EGU General Assembly 2023
© Author(s) 2023. This work is distributed under
the Creative Commons Attribution 4.0 License.

Determining Basal Mass Balance of Ice Shelves Using Simulation-Based Inference

Guy Moss1,2, Vjeran Višnjević3, Cornelius Schröder1,2, Jakob Macke1,2,4, and Reinhard Drews3
Guy Moss et al.
  • 1Machine Learning in Science, University of Tübingen, Tübingen, Germany (
  • 2Tübingen AI Center, Tübingen, Germany
  • 3Department of Geosciences, University of Tübingen, Tübingen, Germany
  • 4Max Planck Institute for Intelligent Systems, Tübingen, Germany

The ice shelves buttressing the Antarctic ice sheet determine its stability. Over half of all mass loss in Antarctica occurs due to ice melting at the water-ice boundary at the base of ice shelves. Different contemporary methods of estimating the spatial distribution of the melting rates do not produce consistent results, and provide no information about decadal to centennial timescales. We explore a new method to infer the spatial distribution of the basal mass balance (BMB) using the internal stratigraphy which may contain additional information not present in other sources such as ice thickness and surface velocities alone. The method estimates the Bayesian posterior distribution of the BMB,  and provides us with a principled measure of uncertainty in our estimates. 


Our inference procedure is based on simulation-based inference (SBI) [1], a novel machine learning inference method. SBI utilizes artificial neural networks to approximate probability distributions which characterize those parameters that yield data-compatible simulations, without the need of an explicit likelihood function. We demonstrate the validity of our method on a synthetic ice shelf example, and then apply it to Ekström ice shelf, East Antarctica, where we have radar measurements of the internal stratigraphy. The inference procedure relies on a simulator of the dynamics of the ice shelves. For this we use the Shallow Shelf Approximation (SSA) implemented in the Python library Icepack [2], and a time-discretized layer tracing scheme [3].  These detailed simulations, along with available stratigraphic data and the SBI methodology, allows us to compute a spatially-varying posterior distribution of the melting rate. This distribution corroborates existing estimates and extends upon them by quantifying the uncertainty in our inference. This uncertainty should be incorporated in future forecasting of ice shelf dynamics and stability analysis.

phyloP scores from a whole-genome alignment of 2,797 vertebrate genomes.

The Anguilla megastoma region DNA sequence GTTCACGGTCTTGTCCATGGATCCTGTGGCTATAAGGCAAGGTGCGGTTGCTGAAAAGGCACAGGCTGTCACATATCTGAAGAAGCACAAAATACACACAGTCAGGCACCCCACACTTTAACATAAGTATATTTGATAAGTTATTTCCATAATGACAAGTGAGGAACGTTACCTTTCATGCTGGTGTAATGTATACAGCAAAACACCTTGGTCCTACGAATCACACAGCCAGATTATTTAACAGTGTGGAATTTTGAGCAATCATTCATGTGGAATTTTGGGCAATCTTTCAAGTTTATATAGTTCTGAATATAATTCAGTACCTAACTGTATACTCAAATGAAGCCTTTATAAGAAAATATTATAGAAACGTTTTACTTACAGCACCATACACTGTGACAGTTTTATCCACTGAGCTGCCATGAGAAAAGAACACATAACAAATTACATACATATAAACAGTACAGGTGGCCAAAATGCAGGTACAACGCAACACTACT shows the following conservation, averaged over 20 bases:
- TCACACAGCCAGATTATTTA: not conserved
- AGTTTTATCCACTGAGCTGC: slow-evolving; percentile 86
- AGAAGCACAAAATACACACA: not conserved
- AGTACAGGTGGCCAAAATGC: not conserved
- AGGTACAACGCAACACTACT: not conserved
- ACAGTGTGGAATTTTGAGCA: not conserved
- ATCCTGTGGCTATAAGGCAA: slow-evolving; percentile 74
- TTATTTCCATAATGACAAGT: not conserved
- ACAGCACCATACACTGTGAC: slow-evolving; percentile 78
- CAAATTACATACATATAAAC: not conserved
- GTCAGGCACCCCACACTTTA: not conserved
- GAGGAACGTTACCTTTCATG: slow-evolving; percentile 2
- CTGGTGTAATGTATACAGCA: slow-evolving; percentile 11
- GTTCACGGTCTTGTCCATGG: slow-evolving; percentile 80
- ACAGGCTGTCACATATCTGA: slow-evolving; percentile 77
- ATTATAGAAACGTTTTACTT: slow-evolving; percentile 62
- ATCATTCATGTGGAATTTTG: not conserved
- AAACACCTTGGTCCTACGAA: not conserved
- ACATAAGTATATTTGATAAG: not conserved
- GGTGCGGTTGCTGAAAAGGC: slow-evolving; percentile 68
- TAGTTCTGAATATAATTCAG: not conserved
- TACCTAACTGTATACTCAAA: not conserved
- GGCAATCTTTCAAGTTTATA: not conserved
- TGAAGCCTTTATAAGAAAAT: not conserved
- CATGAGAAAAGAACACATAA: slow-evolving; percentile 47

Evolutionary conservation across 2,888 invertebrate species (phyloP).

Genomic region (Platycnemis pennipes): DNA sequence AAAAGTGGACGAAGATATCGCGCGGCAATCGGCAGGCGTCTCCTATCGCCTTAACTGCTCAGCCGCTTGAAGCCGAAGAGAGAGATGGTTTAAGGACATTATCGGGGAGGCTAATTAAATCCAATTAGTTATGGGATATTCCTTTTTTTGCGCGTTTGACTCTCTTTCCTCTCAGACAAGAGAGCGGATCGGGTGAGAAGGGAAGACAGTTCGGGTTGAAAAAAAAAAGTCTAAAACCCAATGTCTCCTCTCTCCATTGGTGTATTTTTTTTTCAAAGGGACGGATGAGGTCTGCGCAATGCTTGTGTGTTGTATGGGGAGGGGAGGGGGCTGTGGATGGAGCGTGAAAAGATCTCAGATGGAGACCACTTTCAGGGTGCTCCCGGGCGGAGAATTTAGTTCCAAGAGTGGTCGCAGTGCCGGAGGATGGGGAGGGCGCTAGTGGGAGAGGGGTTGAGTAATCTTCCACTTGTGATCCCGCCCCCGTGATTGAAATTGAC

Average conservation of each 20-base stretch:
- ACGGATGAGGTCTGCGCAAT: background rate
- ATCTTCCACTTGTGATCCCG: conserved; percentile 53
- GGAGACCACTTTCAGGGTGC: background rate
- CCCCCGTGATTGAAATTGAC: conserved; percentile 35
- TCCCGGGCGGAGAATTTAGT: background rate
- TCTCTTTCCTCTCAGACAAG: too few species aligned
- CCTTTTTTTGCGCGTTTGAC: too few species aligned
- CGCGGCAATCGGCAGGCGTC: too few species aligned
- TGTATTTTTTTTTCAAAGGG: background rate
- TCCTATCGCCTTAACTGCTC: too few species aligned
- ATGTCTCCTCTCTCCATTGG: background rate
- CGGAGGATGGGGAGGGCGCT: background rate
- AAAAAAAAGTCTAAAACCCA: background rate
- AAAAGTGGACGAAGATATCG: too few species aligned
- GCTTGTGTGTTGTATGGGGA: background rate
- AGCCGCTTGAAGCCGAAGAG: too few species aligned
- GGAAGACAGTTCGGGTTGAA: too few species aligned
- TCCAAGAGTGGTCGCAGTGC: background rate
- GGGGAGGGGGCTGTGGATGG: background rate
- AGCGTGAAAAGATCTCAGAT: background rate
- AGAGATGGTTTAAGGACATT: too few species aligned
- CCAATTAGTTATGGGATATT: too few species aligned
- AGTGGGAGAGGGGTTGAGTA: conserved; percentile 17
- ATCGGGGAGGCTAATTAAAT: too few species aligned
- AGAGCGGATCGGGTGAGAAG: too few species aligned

[1] Lueckmann et al.: Benchmarking simulation-based inference (2020).

[2] Shapero et al.: icepack: a new glacier flow modeling package in Python, version 1.0. (2021).

[3] Born: Tracer transport in an isochronal ice-sheet model (2017).

How to cite: Moss, G., Višnjević, V., Schröder, C., Macke, J., and Drews, R.: Determining Basal Mass Balance of Ice Shelves Using Simulation-Based Inference, EGU General Assembly 2023, Vienna, Austria, 24–28 Apr 2023, EGU23-6900,, 2023.

Supplementary materials

Supplementary material file